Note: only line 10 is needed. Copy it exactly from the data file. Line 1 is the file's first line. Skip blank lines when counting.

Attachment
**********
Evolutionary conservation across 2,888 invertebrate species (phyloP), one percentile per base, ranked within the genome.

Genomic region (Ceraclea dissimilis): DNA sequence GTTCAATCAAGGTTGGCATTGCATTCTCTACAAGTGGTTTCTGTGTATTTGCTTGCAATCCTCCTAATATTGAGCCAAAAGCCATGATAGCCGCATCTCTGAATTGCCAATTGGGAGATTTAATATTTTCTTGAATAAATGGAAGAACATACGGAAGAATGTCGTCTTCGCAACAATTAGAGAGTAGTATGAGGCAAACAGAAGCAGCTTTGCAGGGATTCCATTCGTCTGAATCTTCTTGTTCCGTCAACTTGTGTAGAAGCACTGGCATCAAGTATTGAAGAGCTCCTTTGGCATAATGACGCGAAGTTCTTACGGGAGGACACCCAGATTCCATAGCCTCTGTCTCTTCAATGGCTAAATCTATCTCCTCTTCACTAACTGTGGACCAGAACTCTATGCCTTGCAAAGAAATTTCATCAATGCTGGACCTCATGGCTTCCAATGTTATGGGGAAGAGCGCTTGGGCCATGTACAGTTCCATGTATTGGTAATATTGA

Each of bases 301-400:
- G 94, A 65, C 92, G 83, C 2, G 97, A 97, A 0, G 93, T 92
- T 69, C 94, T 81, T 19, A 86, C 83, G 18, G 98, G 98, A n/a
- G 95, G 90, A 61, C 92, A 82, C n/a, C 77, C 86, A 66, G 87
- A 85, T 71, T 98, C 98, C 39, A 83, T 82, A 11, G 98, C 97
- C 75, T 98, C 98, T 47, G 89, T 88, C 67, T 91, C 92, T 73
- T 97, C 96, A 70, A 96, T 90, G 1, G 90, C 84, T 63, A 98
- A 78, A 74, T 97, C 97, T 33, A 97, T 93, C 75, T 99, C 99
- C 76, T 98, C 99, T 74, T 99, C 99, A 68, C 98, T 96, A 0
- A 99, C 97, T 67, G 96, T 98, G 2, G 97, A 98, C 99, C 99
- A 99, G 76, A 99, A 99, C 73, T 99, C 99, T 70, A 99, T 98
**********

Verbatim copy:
- A 78, A 74, T 97, C 97, T 33, A 97, T 93, C 75, T 99, C 99